City council looks to strengthen animal control ordinance
During a discussion of a proposed update of the city’s animal control ordinance, Tonganoxie City Council members signaled a willingness for stricter rules and stiffer fines than those in a draft ordinance presented two weeks earlier.
The council discussed the proposed ordinance at its April 25 meeting, which drew Leavenworth County Humane Society President Crystal Blackdeer and one resident concerned about dogs at large.
City staff first presented the council with an update of the city’s animal control ordinance April 11. It is the first thorough update of the ordinance since the 1980s.
Because of the longstanding nature of the regulations and the sensitivity of the topic, the council agreed to discuss the proposed changes once before taking action at its May 9 meeting.
Among the changes city staff proposed were:
• An increase in the annual pet license fee from $10 to $15 with a $5 for spay or neutered animals.
• An increase in the city impoundment fee from $10 to $20.
• Increases for such first-time offenses at pets running at large to $25 and fines for additional citations in a one-year period of $500 for a fifth violation and $1,000 for six or more.
• Establishing fines starting at $100 for a first offense and escalating to $1,000 for a fourth offense for such violations as neglect and abuse of animals.
• A decrease in the number of dogs or cats at a residence from eight to four (a total of four dogs and four cats would be allowed). Those who now have more than that limit would be allowed to keep their pets if they were currently licensed.
• A reduction in the days an animal will be kept in city impoundment from five to three.
In an address to the council, Blackdeer said animal control ordinances established community standards for the acceptable treatment of pets. With that goal, she suggested a number of changes meant to single out irresponsible pet owners while not interfering with those who take good care of their pets. For example, she questioned the value of restricting the number of dogs in a household.
“Some owners can only manage one pet,” she said. “Some can manage a dozen without infringing on the rights of other residents to enjoy their properties.”
Blackdeer also questioned the city’s ban of pit bulls and Rottweilers, which she said could increase incidents by making people focus on breeds rather than behavior. More effective would be such things as limitations on tethering, encouragement of humane treatment of dogs and education, she said.
As for pet licenses, the city was missing a revenue opportunity, Blackdeer said. The city licenses 300 dogs when it could be assumed there were about 2,500 pet dogs in a town Tonganoxie’s size.
The city could encourage licensing by sending out information with water bills, making them available online and making registration possible at local veterinary clinics, Blackdeer said. But she said the real motivation would be to add a benefit to licensing.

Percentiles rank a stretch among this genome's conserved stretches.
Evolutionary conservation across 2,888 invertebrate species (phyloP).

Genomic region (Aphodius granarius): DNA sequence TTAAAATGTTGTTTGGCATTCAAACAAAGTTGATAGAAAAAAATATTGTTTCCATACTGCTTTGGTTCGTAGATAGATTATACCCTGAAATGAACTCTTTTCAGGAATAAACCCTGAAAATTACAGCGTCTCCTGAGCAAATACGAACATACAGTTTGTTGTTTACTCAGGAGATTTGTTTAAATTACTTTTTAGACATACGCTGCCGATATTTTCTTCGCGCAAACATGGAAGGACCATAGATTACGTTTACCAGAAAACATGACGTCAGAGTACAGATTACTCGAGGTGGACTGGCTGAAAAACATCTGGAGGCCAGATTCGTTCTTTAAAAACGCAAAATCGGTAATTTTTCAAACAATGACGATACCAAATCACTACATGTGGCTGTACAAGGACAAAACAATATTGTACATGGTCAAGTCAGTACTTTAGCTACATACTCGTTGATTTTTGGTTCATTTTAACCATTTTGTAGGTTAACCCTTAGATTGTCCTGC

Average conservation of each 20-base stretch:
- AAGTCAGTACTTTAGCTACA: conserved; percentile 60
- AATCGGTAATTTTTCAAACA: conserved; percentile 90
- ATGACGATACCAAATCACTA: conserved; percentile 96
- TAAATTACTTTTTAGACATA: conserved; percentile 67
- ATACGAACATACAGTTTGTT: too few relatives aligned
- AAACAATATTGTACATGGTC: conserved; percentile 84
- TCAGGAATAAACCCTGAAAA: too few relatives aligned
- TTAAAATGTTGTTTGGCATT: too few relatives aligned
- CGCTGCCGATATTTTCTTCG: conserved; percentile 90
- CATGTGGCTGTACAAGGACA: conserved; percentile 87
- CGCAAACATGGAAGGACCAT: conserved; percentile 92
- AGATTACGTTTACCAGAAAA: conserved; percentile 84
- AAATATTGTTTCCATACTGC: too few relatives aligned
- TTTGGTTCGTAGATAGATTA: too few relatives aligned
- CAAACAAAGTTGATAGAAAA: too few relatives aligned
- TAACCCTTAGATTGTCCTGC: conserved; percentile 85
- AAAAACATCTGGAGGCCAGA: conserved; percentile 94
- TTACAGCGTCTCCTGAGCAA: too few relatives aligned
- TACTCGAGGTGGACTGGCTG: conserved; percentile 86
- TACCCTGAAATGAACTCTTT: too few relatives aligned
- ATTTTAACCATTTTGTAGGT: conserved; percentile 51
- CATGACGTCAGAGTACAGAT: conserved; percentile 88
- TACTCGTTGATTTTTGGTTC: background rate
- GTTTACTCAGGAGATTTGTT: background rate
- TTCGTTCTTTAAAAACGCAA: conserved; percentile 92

“Many cities provide a free-ride home for registered pets, particularly on a first offense,” she said. “This would require the Tonganoxie Police department to have access to registered information 24/7 so that they could return animals to owners instead of calling animal control to impound them.”
Blackdeer also said the proposed reduced impoundment period did not allow enough time for pets to be reclaimed or adopted.
Council members, too, supported the current five-day impoundment period and with the need to provide pet owners a benefit from licensing pets. However, they said tight budgets made it the wrong time to add the responsibility to the police department.
There also appeared to be little support to end the ban on pit bulls and Rottweilers or to change the proposed limit of four dogs per household.
Councilman Bill Peak said he would support a grandfather clause for those exceeding the proposed limit but wasn’t in favor of a long grace period for residents to license current pets.
“If you’re going to sit in your house and think a dog doesn’t have to be tagged, I’m incredulous,” he said. “I don’t see bending over backwards for somebody who has eight dogs and hasn’t tagged them.”
At Peak’s suggestion it was also agreed to double the first fine for those abusing or mistreating animals.
“If anybody is low enough to abuse an animal, the fine should be $500,” Peak said.
Picking up on a comment of Blackdeer, council members noted the proposed ordinance had no bans on lengthy tethering. At the suggestion of Brent Toellner of Kansas City Dog Advocates, it was agreed it would be a violation to leave a dog tethered while the pet owner wasn’t home. That was easier to enforce than any specific length of time, he said.
Staff will make the suggested changes and present the ordinance to the council Monday for final action.
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